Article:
The total economic costs attributable to tobacco use from all diseases in the country in the year 2011 for persons aged 35-69 years was Rs 1,04,500 crore, according to a study
Image: Shutterstock (For illustrative purposes only)
The biggest shareholder in the country’s largest tobacco company, ITC, is none other than the government of India. And now, a group of eminent citizens is agitating for this to change. Their argument: Given the harmful effects of tobacco and the government’s strong anti-tobacco message, its investments in tobacco companies are antithetical to its aim of reducing tobacco consumption.
A public interest litigation (PIL) admitted in the High Court of Bombay has asked the court to direct the government to divest its holdings in tobacco companies among which the Kolkata-headquartered ITC and Hyderabad-based VST Industries are the most prominent. It also wants the court to prohibit the government from making fresh investments in tobacco companies.
Filed by a group of eminent citizens that includes R Venkataramanan, the managing trustee of Tata Trusts, and Sumitra Pednekar, the widow of Satish Pednekar, the former home minister of Maharashtra who died of throat cancer, the PIL argues that these investments violate Article 21 of the constitution that guarantees the right to life for every citizen.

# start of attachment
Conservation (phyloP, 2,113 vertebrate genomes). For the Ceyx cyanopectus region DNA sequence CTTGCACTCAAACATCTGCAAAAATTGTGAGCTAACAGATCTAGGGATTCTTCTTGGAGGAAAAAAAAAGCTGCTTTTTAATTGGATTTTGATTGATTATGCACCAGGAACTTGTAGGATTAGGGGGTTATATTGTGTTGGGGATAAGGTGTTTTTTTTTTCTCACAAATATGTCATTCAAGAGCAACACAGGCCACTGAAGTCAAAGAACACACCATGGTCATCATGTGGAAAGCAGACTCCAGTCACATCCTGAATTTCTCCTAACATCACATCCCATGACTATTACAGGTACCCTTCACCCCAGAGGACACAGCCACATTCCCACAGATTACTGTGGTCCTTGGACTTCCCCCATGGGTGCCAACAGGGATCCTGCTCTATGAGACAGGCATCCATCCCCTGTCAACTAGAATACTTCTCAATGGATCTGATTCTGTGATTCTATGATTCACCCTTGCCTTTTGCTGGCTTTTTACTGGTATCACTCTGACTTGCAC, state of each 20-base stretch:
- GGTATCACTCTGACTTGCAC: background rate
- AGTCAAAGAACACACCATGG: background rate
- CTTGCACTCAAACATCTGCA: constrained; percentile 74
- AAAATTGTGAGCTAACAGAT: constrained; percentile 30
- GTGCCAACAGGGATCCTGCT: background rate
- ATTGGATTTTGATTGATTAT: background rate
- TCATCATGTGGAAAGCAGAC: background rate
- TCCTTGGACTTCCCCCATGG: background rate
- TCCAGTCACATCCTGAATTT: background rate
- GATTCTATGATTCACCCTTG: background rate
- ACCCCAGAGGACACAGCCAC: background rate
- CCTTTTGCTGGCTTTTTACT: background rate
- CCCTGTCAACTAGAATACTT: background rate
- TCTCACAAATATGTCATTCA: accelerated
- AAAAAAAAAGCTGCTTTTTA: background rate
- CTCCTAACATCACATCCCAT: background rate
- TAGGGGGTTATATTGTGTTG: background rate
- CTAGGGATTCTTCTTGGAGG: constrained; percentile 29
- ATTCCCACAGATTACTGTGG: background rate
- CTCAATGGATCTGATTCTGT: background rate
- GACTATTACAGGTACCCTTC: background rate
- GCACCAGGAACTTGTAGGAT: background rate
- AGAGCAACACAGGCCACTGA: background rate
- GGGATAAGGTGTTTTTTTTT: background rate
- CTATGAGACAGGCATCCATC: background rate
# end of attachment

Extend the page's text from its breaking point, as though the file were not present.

The petitioners were represented by MZM Legal and Avishkar Manu Singhvi.
An ITC spokesperson declined to comment on the matter.
The government of India, through its insurance arms Life Insurance Corporation of India, General Insurance Corporation of India, the New India Assurance Company, Oriental Insurance Company Limited and Specified Undertaking of the Unit Trust of India (SUUTI), holds 30.25 percent in ITC according to its latest shareholding pattern. The New India Assurance Company holds 1.7 percent in VST Industries. The four insurance companies and SUUTI have been made a party to the case as have the insurance regulator IRDA and the Union ministry of health. The petition argues that ITC is primarily a tobacco company as 47 percent of its revenue and 85 percent of its profit come from the sale of cigarettes.
India’s ministry of health in a 2014 study titled the Economic Burden of Tobacco Related Diseases in India stated that the total economic costs attributable to tobacco use from all diseases in the country in the year 2011 for persons aged 35-69 years was Rs 1,04,500 crore. This was 12 percent more than the combined expenditures of state and central governments in 2011-12.
The petitioners would like to see the Rs 1,07,000 crore value of the government stake in ITC -- an amount that it describes as “locked up”-- to be used to provide a Rs 1 lakh insurance cover for every family in India.
The increased pressure on the government comes at a time of declining investments in tobacco companies worldwide. In Australia as many as 35 superannuation funds have decided to run tobacco-free mandates since 2012. In May 2016, the AXA Group, an insurer, decided to divest 1.8 billion euros in tobacco industry assets.